Stolen artifacts on display at the Metropolitan Museum of Art are confiscated by the Manhattan DA

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Stolen pieces of ancient artwork long on display at the Metropolitan Museum of Art have been seized by Manhattan investigators and will be returned to their rightful owners, the Daily News confirmed on Friday.

The Manhattan District Attorney’s office has confiscated 27 antiquities from Upper East Side museum since February, authorities said. Of those, 21 were from Italy and six were from Egypt.

Among the items seized were a marble head of Athena dated to 200 B.C. and valued at $3 million. The DA also found a white-ground terracotta cup attributed to the Villa Giulia Painter that goes back to around 470 B.C., and is valued at $1.5 million, according to the July 11 search warrant shared with The News.

Also included was a bronze South Italian-Corinthian helmet from the mid-4th to mid-3rd century B.C. and worth $125,000.

The plundered pieces set to be returned at a set of repatriation ceremonies next week tally to an estimated $13 million, according to the DA’s office.

“It should be no secret to collectors, art museums and auction houses that they may be in possession of pieces from known traffickers that were illegally looted. The investigations conducted by my office have clearly exposed these networks and put into the public domain a wealth of information the art world can proactively use to return antiquities to where they rightfully belong,” Manhattan DA Alvin Bragg said.

A spokeswoman for the Upper East Side institution said the Met has cooperated with the DA and that each of the stolen works had “unique and complex circumstances.”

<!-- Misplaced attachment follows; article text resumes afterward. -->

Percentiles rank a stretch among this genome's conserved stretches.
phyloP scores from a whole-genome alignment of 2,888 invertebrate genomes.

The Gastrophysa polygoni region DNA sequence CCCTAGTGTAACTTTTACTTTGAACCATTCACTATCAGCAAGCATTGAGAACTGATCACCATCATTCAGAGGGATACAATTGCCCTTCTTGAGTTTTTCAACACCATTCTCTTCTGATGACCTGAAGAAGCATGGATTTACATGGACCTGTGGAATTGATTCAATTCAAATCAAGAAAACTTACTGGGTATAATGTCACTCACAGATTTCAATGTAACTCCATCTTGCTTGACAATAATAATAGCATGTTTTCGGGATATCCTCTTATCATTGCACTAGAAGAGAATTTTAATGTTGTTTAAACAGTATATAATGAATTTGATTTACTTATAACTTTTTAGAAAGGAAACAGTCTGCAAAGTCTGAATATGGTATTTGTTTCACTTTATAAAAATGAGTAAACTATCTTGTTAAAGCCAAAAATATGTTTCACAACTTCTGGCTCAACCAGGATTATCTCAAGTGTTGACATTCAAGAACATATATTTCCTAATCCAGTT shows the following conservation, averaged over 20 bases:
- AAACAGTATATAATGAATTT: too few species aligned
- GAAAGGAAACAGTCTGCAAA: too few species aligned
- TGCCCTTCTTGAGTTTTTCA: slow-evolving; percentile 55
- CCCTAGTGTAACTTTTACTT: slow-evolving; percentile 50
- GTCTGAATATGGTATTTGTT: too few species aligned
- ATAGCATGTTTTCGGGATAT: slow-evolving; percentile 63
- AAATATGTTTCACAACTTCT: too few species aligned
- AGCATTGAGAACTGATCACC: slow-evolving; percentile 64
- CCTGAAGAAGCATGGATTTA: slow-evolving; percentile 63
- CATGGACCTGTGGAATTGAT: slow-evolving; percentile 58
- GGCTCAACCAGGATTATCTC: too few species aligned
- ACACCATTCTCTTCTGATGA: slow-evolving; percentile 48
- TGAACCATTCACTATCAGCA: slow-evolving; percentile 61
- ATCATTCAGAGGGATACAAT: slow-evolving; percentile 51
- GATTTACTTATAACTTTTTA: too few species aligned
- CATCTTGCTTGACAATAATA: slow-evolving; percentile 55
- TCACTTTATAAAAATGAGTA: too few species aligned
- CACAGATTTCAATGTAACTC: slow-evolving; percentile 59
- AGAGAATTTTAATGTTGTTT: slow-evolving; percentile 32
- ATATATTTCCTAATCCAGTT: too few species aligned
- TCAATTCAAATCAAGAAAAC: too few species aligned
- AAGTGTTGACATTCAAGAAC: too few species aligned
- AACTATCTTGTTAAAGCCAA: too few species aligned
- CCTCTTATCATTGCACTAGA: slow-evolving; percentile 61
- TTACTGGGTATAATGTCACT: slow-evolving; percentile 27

“The museum is a leader in the field in comprehensively reviewing individual matters, and it has returned many pieces based upon thorough review and research – oftentimes in partnership with law enforcement and outside experts,” the spokeswoman said.

“The norms of collecting have changed significantly in recent decades, and The Met’s policies and procedures in this regard have been under constant review over the past 20 years.”

The Met’s haul of stolen goods included eight pieces it acquired from notorious Sicilian antiquities dealer Gianfranco Becchina, prosecutors said.

Becchina was convicted in Italy in 2011 of dealing illicit antiquities, most of which were stored and displayed at his former gallery and warehouse in Basel, Switzerland. In 2014, a swiped sculpture that Swiss and Italian authorities found records about in his Swiss gallery turned up at a climate-controlled storage facility in Long Island after it was featured in a Park Ave. art exhibition.

The ancient Roman marble sarcophagus lid with a high-relief sculpture of a sleeping woman was dated to 200 A.D and was valued at around $4 million.

State prosecutors worked with the feds to uncover some of the Met’s stolen items, according to the Manhattan DA.

In August, the U.S. Attorney’s office in Manhattan announced that more than a dozen sacred sculptures of extraordinary cultural significance, dating from the Bronze Age to the 12th century, would be returned to Cambodia.

Most of those pieces were looted from temples and palaces in the late 20th century during a long civil war and trafficked into the international art market by networks affiliated with the Khmer Rouge regime.